(Much of this has basically been said by someone in the comments already.)

Here is a way of making examples of topologies on Set. Let $\mathcal C$ be a class of sets. Define a topology on Set by saying that a sieve $S$ on an object $X$ is a cover if and only if for every $Y\in\mathcal C$ every morphism $Y\to X$ belongs to $S$. An object is a point (in the sense that the only cover of that object is its maximal sieve) if it belongs to $\mathcal C$, and more generally if it is a retract of such an object. If we enlarge $\mathcal C$ to make it closed under retraction the topology is unchanged. Any presheaf that is a right Kan extension from (the full subcategory) $\mathcal C$ is a sheaf, and conversely any sheaf coincides with the Kan extension of its restriction.

(All of that is valid for any category, not just for Set.)

In the case when $\mathcal C$ consists of just a singleton, this topology on Set is the canonical one, where the sheaves are the representable funtors. If $\mathcal C$ has at least one nonempty set in it then the sheaf is subcanonical.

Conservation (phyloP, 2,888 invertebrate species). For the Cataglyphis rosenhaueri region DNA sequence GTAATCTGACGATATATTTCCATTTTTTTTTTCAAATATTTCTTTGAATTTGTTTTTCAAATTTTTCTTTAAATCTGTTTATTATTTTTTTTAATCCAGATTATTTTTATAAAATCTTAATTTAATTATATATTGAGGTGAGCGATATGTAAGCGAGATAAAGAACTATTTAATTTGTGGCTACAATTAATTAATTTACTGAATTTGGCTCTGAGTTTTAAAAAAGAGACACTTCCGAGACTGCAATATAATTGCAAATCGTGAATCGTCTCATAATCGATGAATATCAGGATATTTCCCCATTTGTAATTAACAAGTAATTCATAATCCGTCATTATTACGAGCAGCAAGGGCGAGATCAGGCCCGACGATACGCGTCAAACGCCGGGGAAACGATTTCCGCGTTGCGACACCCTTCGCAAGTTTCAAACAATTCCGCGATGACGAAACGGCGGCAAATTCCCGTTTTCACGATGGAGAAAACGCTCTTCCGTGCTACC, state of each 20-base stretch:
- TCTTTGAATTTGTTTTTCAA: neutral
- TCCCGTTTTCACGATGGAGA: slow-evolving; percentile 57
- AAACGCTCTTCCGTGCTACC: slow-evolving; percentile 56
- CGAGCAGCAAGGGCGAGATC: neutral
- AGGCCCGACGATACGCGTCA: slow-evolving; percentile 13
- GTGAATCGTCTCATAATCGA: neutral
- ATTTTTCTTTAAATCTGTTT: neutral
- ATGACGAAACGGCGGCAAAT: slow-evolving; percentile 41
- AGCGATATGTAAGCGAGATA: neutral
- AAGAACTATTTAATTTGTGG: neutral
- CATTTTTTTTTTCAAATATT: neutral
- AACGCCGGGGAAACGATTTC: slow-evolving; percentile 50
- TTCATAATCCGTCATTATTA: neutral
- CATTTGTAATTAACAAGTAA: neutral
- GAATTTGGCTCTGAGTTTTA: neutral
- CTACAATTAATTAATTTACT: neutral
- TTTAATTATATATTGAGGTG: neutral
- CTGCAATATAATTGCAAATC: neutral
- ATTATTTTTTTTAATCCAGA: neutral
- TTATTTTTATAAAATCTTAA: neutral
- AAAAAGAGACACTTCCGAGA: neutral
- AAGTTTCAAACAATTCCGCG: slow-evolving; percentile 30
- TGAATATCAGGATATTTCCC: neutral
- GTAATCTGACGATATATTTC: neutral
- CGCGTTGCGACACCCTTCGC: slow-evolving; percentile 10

In general a class of sets closed under retraction must be either: all sets with cardinality less than a fixed cardinal, or all non-empty sets with cardinality less than a fixed cardinal. For example, $\mathcal C$ might be all nonempty sets having at most $n$ elements, or all nonempty finite sets, or all nonempty countable sets, or all nonempty sets (or any of these together with the empty set).

I suppose there are examples of topologies on Set not of this kind. That is, I suppose that there is a topology $T$ on Set such that $T$ does not coincide with the largest one that has the same points as $T$. Does somebody know?

EDIT: I realize now that of course there are perfectly everyday examples not of that kind. For example, the topology generated by finite covers in the ordinary sense. ($X$ is covered by ${Y_i\to X}$ if $X$ is the union of $Y_1,\dots ,Y_n$.)